As school starts and the calendar turns to September, many outdoorsmen and women eagerly turn their eyes toward the skies and fields as hunting seasons get set to open across the state in the coming weeks.
What often lies in the shadow of fall hunting seasons, however, is how great fall fishing can be, said Mark Ermer, the South Dakota Game, Fish and Parks Department northeast regional program manager from Webster.
“Once the hunting starts, the amount of people who choose to go fishing really starts to go down,” Ermer said. “With so many options in the fall when people can go hunting for ducks, pheasants, deer and more it becomes a choice game, and the people that are die-hard fishermen make the choice to go fishing.”
A primary reason fall fishing is such a great opportunity is the lack of fishing pressure compared to other times of the year.
Ermer said the most popular months for fishing in the state are May and June, when boat ramps are full of people.
“If you compare a time period like that to what you would find on those same boat ramps in September and October, it would be night and day,” he said. “It would be a surprise to me to go anywhere and see more than five or 10 boats fishing. The folks that take advantage of that fact alone have great fishing and nobody to compete with.”
In addition to low pressure, another reason why fishing during the fall is advantageous is that fish activity increases after going through a summer lull.
“Just like the spring, fish literally put on the feed bag in the fall,” Ermer said. “Each fall fish begin feeding actively to put on weight so they can survive the winter.”
Ermer said warmer summertime water temperatures are a stressor for fish that prefer cool water, such as northern pike and walleye. While those fish still need to eat during summer, warm water temps slow down their activity and, consequently, their growth rate.
“In the fall they become pretty aggressive and more active again as surface water temperatures start moving from the 70- or even 80-degree range back into the 60s and 50s,” he said. “September and October are when fish, in general, are eating and growing the most. Fish put on significant weight and length during the two or three fall months.”
Big baits, big fish
Ermer said that, historically, some of the biggest fish are landed by anglers during the fall. And big fish, he said, prefer larger baits.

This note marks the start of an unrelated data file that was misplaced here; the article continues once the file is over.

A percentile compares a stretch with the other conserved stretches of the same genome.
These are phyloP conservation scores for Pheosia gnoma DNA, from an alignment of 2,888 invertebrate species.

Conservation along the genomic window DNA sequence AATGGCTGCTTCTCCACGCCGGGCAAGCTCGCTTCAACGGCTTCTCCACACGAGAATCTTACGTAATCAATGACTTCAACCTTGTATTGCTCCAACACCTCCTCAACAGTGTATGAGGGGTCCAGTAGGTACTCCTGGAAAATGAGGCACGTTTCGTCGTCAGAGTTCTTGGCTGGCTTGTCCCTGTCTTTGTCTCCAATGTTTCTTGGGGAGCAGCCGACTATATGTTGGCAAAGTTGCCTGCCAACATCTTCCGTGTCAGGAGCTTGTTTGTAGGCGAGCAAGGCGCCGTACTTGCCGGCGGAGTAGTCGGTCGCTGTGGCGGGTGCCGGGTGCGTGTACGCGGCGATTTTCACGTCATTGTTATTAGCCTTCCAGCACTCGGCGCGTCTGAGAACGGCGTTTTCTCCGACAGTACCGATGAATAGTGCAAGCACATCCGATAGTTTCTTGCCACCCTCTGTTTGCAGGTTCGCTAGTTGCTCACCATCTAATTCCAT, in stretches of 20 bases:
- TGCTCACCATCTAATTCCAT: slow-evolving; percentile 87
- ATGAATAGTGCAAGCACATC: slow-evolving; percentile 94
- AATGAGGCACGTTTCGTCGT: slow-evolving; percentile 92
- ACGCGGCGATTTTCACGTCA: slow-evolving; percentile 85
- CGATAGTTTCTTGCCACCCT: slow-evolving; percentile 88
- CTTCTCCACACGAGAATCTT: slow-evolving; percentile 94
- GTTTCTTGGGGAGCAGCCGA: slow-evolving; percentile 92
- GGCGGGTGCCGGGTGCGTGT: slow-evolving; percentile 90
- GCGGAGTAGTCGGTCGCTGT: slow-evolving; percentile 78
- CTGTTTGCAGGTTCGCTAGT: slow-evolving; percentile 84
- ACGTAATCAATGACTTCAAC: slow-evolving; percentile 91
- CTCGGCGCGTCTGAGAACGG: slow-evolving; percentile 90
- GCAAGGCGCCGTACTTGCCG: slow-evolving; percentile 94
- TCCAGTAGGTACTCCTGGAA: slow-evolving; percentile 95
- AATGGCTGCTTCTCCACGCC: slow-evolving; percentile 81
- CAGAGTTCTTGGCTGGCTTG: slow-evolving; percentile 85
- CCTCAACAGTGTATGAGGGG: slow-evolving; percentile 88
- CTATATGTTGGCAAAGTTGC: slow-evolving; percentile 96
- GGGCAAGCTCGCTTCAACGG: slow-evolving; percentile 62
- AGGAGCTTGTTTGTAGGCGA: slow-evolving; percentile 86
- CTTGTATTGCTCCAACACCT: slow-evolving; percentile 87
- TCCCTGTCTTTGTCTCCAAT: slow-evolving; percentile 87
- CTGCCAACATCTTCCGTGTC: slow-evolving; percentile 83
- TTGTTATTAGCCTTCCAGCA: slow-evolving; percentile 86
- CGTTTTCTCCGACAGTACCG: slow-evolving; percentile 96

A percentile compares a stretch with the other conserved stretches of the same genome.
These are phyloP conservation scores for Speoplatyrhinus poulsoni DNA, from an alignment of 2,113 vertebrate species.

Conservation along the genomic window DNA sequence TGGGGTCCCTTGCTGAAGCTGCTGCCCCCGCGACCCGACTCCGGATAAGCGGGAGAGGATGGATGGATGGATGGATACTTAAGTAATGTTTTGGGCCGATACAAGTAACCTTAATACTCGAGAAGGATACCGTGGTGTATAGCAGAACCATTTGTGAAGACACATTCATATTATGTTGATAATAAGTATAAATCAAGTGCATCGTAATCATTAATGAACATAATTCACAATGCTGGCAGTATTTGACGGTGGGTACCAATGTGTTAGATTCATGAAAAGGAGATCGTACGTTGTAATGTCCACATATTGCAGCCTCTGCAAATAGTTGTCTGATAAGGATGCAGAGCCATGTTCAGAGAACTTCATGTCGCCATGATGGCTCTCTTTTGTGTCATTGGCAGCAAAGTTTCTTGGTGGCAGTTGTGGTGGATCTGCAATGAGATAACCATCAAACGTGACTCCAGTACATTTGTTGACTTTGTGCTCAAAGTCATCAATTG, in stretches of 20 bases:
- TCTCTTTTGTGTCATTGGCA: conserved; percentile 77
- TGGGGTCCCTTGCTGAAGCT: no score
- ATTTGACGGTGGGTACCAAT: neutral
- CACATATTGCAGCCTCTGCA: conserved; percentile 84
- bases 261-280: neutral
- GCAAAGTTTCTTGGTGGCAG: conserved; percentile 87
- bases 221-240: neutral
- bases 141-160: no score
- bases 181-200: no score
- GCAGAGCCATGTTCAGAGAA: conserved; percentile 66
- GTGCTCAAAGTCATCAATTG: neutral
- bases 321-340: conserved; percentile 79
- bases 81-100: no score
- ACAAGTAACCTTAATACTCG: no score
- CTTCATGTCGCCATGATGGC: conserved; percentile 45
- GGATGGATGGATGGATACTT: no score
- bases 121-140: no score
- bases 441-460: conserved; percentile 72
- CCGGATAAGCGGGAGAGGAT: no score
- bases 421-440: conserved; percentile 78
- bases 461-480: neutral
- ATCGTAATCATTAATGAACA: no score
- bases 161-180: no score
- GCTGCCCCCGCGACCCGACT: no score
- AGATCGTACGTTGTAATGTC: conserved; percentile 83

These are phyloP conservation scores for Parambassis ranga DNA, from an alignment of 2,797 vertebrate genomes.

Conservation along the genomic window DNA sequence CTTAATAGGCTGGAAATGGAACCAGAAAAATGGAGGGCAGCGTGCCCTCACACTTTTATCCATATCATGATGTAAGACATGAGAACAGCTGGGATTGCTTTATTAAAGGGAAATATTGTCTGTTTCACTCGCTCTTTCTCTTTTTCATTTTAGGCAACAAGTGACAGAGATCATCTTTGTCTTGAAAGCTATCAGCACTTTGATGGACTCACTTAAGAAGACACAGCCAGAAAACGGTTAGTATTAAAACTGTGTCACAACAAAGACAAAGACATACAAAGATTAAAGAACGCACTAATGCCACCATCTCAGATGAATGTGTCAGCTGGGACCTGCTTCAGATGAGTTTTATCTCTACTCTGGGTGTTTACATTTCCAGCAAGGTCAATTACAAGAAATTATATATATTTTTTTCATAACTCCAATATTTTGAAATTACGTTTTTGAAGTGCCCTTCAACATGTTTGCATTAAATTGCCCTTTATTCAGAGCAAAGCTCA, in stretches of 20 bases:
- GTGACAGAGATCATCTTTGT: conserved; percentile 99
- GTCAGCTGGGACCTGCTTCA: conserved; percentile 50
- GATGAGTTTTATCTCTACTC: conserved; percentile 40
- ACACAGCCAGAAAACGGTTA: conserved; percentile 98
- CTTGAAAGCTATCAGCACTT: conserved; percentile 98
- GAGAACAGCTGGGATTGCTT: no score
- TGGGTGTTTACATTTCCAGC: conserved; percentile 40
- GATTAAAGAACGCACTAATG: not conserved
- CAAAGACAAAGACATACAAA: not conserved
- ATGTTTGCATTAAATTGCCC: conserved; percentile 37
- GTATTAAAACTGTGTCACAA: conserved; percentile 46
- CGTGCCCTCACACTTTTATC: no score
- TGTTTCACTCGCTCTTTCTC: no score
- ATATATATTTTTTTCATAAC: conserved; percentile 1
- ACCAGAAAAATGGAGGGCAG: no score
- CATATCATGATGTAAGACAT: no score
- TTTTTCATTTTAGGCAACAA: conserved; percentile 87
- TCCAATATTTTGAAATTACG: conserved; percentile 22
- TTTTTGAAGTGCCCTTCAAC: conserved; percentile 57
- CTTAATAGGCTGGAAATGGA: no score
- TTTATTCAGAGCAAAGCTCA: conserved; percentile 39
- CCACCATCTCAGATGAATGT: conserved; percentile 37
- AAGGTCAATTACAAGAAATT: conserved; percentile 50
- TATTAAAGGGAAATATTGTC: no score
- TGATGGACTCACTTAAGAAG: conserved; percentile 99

“Across the board, most fish are typically eating bigger baits so they can consume more calories per meal,” he said. “Once the growth and metabolism are growing, you have to feed the fire. They put on all that growth in the fall because they’re eating big items.”
According to Ermer, there is typically much more food available in the fall than in the other seasons. Additionally, most of the young bait fish that walleyes and northern have been feeding on all spring and summer are much larger.
“For example, an age-zero yellow perch, meaning it was born that spring, is going to be 3 to 4 inches in size by fall,” he said. “Even a white bass will be 3, 4 inches, and crappies or bluegills might only be 2 inches. Fall walleye anglers should ratchet up their bait choice and pull much larger cranks in the fall. The guys after big fish will use also big chubs or suckers — whatever the biggest bait is that they can find at bait shops, really.”
For other fish species, such as bluegill and perch, Ermer said the presentation size doesn’t change that much once fall arrives, primarily because their diet is limited by the size of their mouth. Their bodies may grow, but their mouth size doesn’t grow in proportion to their body like the mouths of pike or walleye.
However, he said perch anglers have as much of a reason to look forward to fall as those seeking walleyes.
“Perch are more restricted on the size of bait they’ll go after, but in September for sure, and even better in October, there is a yellow perch bite that happens almost every year,” he said. “This year, for example, I would predict a nice perch bite on Lake Poinsett. There’s a lot of nice fish in the system, and once the water cools off people will start targeting them. The same goes for Waubay Lake up on the north end, as perch anglers should have some good days on the boat before the water freezes up.”
Ermer said success in the fall isn’t solely relegated to boat fishermen, as anglers who choose to fish from shore or by wading into shallow water can also expect to find more fish.
“In the fall those fish are coming near shore again,” he said. “They’re moving up out of the deep water at night to feed in the shallow water.”
Large, shallow-running crankbaits cast horizontally along shore or jigs tipped with a large soft plastic that create a large profile are are popular shore fishing options, Ermer said.
Ermer also said aquatic vegetation that hampered fishing from shore during the summer recedes each fall as water temperatures drop, opening up more real estate for anglers.
“One reason summer fishing from shore drops off is due to all the near-shore vegetation that hampers fishing,” he said. “In the fall, though, once water temps get down near 50 degrees, a lot of that vegetation is dying or falling back, clearing things up again. Fall’s a great time to fish either from a boat or shore.”
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